MimbleWimble the complete Beginner’s Guide
Technology is always on a treadmill, evolving and improving. Like no other front, the new but revolutionary technology in blockchain is shifting gears to perfection. And there is evident. A clear breakthrough is the community’s ability to convene and address pressing needs in privacy and scalability. While earlier blockchains such as Bitcoin did not account for privacy and scalability, new projects are addressing these very issues. One of the most revolutionary protocols right now is MimbleWimble. The protocol isgaining traction because of its ability to address privacy, scalability and fungibility.
Currently, when you use Bitcoin, that is, to send bitcoin, the receiver can extractunrelated transactional information. Because of this splitting transparency concession, privacy coins like Monero are increasingly becoming more popular thanks to their transaction obfuscating ability.
The whitepaper for MimbleWimble was first published by Tom Elvis Jedusor, an alias name referenced from Harry Potter, in June 2016 but the mainnet is now live. What Elvis proposed was hiding senders and receivers addresses as well as the amount. This not only ensured privacy but also reduced block size to allow for more direct and efficient transactions while making the platform more scalable. Because of their proposal, Mimble Wimble’s white paper is popular with privacy coins enthusiasts.
How MimbleWimble Works
MimbleWimble (MW) ensures that with all transactions, there are no addresses from where the amount is coming from and to whom it is going to. Furthermore, it hides the amount being transacted. Transactions are trivially aggregated to hide where a newly created transaction comes from. The transaction is relayed privately among peers before becoming public.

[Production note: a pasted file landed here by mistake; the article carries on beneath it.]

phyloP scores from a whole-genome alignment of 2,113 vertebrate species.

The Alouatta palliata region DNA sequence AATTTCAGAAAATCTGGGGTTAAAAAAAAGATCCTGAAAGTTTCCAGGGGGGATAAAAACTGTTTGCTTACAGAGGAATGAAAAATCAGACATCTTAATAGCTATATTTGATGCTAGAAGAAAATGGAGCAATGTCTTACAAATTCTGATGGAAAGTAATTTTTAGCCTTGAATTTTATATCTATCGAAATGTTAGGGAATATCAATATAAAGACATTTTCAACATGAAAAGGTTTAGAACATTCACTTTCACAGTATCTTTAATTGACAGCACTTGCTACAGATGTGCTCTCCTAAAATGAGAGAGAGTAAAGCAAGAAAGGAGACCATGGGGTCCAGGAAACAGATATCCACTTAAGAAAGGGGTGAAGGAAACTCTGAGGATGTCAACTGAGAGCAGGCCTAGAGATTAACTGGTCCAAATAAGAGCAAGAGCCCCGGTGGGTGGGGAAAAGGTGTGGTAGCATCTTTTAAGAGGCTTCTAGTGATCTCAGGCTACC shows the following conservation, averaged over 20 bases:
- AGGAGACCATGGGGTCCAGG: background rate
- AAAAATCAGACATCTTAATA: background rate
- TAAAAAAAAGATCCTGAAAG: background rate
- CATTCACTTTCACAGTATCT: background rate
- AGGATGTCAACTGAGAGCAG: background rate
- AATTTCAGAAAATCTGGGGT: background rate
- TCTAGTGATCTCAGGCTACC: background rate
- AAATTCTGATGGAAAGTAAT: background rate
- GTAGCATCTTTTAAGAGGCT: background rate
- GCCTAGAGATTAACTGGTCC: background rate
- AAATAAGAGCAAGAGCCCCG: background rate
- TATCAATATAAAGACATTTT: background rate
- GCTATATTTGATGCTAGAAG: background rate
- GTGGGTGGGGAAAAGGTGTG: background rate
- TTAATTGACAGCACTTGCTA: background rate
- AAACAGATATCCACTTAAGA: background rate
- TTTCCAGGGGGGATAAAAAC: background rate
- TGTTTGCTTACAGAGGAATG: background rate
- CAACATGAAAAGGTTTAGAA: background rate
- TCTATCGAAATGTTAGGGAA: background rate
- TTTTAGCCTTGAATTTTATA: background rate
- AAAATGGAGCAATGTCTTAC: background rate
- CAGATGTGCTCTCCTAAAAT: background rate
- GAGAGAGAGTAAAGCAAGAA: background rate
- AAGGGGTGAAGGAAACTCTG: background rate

Without an address it becomes impossible for any user to track a transaction. With other cryptocurrencies, to send or receive transactions, one must have an address. This addresses act as tags making it possible for the public to tack transactions, with MimbleWimble, this simply doesn’t exist because the address (tag) isn’t there.
To hide transaction amounts, MimbleWimble has used EllipticCurve Cryptography (ECC) creating the underlying structure to eliminate inputs and outputs data. This essentially takes out your signature from transactions by combining the signature of the sender and the receiver to create a private address.
However, using confidential transaction, the amount being transferred remains visible to the participants of the transaction.
MimbleWimble goes further ensuring that not even your IP can be traced. If you send or receive amounts with a phone or laptop regularly, this phone or laptop can be identified and traced back to you. However, with a new privacy layer in the MimbleWimble protocol, there’s extra security preventing tracking.
Grin’s Advantage over Other Privacy Coins
By comparing it to one of the biggest privacy coins, Monero, it’s clear that Grin—which uses MW, is superior. Whereas Monero creates dummy transactions to hide the real transaction via ring signatures, Grin employ transactional output, a technique that makes it hard for UTXO tracking as well as cut-through transaction via Coinjoin to merge old transactions.
Clearly, what Mimble Wimble brings to the fore is a technological breakthrough that has great implication for the entire ecosystem that would even changehow transactions are done. Its implementation means cryptocurrencies like Bitcoinwould be used on a day to day basis without compromise of privacy, scalability and fungibility via a simple hard fork.